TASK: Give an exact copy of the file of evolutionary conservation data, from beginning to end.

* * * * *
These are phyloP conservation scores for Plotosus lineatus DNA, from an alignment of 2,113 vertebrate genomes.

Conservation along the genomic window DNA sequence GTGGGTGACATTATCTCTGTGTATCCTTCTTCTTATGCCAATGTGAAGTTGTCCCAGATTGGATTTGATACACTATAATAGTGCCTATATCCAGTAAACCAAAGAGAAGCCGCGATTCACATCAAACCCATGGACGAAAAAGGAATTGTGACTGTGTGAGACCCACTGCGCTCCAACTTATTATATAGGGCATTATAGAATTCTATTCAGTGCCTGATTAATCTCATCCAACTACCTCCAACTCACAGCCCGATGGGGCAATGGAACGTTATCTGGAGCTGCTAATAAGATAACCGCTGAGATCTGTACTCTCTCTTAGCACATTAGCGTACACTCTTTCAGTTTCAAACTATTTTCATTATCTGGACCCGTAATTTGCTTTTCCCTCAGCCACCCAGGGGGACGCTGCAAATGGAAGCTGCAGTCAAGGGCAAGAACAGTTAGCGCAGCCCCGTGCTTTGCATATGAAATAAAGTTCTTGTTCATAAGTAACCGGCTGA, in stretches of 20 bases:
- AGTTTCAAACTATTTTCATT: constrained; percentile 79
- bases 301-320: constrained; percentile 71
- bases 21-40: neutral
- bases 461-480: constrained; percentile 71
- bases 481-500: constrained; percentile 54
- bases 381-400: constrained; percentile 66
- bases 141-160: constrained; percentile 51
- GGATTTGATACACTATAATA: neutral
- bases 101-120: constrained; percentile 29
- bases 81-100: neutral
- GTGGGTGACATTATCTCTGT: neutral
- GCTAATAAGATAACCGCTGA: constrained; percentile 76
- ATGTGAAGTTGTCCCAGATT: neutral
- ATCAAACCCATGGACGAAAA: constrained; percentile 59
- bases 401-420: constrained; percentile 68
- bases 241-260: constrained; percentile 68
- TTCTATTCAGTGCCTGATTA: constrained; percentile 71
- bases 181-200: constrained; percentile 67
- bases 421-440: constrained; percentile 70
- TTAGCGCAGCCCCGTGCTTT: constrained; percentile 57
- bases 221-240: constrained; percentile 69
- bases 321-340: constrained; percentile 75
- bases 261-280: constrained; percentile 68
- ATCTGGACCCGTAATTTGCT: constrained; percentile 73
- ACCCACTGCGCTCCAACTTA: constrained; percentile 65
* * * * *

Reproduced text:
These are phyloP conservation scores for Plotosus lineatus DNA, from an alignment of 2,113 vertebrate genomes.

Conservation along the genomic window DNA sequence GTGGGTGACATTATCTCTGTGTATCCTTCTTCTTATGCCAATGTGAAGTTGTCCCAGATTGGATTTGATACACTATAATAGTGCCTATATCCAGTAAACCAAAGAGAAGCCGCGATTCACATCAAACCCATGGACGAAAAAGGAATTGTGACTGTGTGAGACCCACTGCGCTCCAACTTATTATATAGGGCATTATAGAATTCTATTCAGTGCCTGATTAATCTCATCCAACTACCTCCAACTCACAGCCCGATGGGGCAATGGAACGTTATCTGGAGCTGCTAATAAGATAACCGCTGAGATCTGTACTCTCTCTTAGCACATTAGCGTACACTCTTTCAGTTTCAAACTATTTTCATTATCTGGACCCGTAATTTGCTTTTCCCTCAGCCACCCAGGGGGACGCTGCAAATGGAAGCTGCAGTCAAGGGCAAGAACAGTTAGCGCAGCCCCGTGCTTTGCATATGAAATAAAGTTCTTGTTCATAAGTAACCGGCTGA, in stretches of 20 bases:
- AGTTTCAAACTATTTTCATT: constrained; percentile 79
- bases 301-320: constrained; percentile 71
- bases 21-40: neutral
- bases 461-480: constrained; percentile 71
- bases 481-500: constrained; percentile 54
- bases 381-400: constrained; percentile 66
- bases 141-160: constrained; percentile 51
- GGATTTGATACACTATAATA: neutral
- bases 101-120: constrained; percentile 29
- bases 81-100: neutral
- GTGGGTGACATTATCTCTGT: neutral
- GCTAATAAGATAACCGCTGA: constrained; percentile 76
- ATGTGAAGTTGTCCCAGATT: neutral
- ATCAAACCCATGGACGAAAA: constrained; percentile 59
- bases 401-420: constrained; percentile 68
- bases 241-260: constrained; percentile 68
- TTCTATTCAGTGCCTGATTA: constrained; percentile 71
- bases 181-200: constrained; percentile 67
- bases 421-440: constrained; percentile 70
- TTAGCGCAGCCCCGTGCTTT: constrained; percentile 57
- bases 221-240: constrained; percentile 69
- bases 321-340: constrained; percentile 75
- bases 261-280: constrained; percentile 68
- ATCTGGACCCGTAATTTGCT: constrained; percentile 73
- ACCCACTGCGCTCCAACTTA: constrained; percentile 65